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10 June 2013

Misused Mathematics of DNA Sampling

Mathematics is the basis of modern technology. But it is also the basis of many false assertions. I have written previously about how statistics are (miss)used in stock market analysis. This article looks at the miss-application of math in DNA Sampling.

When DNA experts testify in court, they typically describe the probability of a false match as 1 in 100 trillion (1/100,000,000,000,000). That seems like a virtual certainty. But where did they get this number?

First a little background on DNA Sampling: Technicians extract DNA, use enzymes to cut it into pieces, process it then compare the different segments, or loci as they call it. To be admissible in court, there must be matches on 9 loci, or segments. DNA analysts typically use 13 loci, and empirical evidence suggests a random match occurs about 1 in 10 times for one loci. These two pieces of information is where the above number comes from;


This is pure mathematics. The probability of two DNA samples matching exactly is 1 in 100 trillion. But there is problem – “empirical evidence suggests a random match occurs about 1 in 10 times for one loci”. This is one of innumerable cases of getting subjective probability mixed up with frequentist probability. The former measures knowledge of an event, the latter measures mathematical probability. The problem with this particular mixup is that we don’t know for a fact that random matches occur at an exact frequency of 1 in 10. There is missing information, specifically, do the random matches always occur at this rate, or are there circumstances we haven’t encountered where this is not the case?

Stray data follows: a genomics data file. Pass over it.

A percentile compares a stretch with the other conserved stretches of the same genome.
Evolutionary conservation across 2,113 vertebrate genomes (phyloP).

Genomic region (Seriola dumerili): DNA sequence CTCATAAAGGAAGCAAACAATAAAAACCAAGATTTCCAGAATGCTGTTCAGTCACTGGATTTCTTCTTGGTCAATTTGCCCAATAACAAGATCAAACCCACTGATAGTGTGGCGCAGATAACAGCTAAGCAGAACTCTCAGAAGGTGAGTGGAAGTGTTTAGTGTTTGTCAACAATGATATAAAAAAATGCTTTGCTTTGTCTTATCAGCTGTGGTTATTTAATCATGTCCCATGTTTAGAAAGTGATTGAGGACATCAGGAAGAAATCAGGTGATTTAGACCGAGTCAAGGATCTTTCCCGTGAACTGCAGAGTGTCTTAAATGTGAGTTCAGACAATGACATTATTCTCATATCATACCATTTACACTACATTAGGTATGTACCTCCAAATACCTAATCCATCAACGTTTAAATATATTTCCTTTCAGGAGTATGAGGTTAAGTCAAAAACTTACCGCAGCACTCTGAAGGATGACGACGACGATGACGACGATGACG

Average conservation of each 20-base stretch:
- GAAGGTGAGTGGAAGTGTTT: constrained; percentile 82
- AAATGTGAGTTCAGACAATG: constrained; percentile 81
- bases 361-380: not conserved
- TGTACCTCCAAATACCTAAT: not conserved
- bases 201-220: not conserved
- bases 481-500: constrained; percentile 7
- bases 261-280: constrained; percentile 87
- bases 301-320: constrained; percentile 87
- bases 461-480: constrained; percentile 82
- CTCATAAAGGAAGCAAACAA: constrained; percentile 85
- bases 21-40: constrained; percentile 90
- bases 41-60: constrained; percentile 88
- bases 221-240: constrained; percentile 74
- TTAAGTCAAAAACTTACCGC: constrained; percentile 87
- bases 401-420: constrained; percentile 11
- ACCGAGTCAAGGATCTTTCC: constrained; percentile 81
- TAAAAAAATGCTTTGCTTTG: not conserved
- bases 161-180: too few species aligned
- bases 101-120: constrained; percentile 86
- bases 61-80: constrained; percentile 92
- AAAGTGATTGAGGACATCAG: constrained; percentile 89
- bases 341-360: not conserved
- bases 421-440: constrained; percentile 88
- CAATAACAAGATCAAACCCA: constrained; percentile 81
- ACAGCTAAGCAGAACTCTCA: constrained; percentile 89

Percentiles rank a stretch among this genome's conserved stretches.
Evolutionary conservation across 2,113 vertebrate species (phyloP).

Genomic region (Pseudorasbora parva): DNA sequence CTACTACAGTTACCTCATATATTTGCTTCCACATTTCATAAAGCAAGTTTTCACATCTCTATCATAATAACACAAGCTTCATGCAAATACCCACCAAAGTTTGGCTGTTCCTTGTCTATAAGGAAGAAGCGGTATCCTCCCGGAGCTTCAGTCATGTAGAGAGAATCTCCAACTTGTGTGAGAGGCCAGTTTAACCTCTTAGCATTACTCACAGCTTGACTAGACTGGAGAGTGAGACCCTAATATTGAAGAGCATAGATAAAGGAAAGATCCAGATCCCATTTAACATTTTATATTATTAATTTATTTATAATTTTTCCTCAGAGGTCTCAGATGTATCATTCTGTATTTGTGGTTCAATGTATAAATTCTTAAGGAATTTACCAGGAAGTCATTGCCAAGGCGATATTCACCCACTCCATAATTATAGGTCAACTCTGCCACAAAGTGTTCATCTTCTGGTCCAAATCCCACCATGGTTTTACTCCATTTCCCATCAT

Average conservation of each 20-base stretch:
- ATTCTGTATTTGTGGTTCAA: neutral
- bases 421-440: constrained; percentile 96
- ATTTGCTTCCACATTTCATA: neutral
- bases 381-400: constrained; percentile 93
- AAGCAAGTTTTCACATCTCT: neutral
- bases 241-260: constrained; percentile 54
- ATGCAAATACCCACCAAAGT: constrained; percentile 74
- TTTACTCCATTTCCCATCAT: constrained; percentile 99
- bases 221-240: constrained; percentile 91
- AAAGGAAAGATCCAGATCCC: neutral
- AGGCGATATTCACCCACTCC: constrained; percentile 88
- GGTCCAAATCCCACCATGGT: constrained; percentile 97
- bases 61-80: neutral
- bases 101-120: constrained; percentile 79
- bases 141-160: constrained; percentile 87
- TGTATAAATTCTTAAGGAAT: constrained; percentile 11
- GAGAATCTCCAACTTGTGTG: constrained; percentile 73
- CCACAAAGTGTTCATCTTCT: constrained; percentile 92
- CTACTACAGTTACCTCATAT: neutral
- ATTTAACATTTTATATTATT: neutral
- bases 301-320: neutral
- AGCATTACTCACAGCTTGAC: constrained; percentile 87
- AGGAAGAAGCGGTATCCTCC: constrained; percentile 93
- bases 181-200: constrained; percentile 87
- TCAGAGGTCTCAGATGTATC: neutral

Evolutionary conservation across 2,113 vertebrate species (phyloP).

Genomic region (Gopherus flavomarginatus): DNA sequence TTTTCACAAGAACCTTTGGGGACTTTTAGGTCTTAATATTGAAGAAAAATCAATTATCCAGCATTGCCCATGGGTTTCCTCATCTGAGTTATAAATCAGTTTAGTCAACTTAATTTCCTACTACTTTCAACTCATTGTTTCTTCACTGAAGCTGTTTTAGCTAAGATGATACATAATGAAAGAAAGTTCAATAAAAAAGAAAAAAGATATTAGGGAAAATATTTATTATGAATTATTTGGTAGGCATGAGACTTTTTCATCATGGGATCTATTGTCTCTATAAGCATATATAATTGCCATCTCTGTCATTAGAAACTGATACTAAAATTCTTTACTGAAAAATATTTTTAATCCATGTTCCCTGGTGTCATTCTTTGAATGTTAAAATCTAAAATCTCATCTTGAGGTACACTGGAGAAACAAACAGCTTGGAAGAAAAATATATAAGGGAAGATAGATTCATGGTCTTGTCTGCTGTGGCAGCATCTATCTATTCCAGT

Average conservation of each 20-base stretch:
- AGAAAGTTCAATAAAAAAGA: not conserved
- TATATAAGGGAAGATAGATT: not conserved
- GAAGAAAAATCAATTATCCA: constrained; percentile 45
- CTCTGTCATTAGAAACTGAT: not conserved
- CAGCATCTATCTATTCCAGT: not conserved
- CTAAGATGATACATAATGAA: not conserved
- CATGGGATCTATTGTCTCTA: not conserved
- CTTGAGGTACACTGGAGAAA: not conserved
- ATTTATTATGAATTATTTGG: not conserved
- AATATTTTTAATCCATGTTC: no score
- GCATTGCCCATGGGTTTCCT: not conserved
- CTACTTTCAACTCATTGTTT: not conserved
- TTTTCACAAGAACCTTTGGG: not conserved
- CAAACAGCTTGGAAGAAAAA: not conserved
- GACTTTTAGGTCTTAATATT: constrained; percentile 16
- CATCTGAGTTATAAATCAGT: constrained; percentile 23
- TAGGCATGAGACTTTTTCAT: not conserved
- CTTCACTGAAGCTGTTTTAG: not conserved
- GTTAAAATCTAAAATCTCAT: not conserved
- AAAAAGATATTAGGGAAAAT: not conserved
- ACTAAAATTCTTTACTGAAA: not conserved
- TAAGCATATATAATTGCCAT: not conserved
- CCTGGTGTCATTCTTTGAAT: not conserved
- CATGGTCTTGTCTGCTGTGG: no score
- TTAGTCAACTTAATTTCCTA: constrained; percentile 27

The Empirical Case

A study was done on the Arizona CODIS DNA database that found 1 in every 228 profiles in the database matched another profile in the database at nine or more loci. This in a database containing only 65,493 entries.


So the miss-applied mathematical probability of false DNA matches is claimed to be 1 in trillions (depending on number of loci). Real world practice reveals a probability of 1 in 228 (or less, with a larger dataset). Which is correct? Which number should be used in court? Definitely not the mathematical one, because it is falsely applied.


What is the frequentist probability of finding an exact false match in a database containing 10 million entries? You may be surprised to find out the odds are 51%.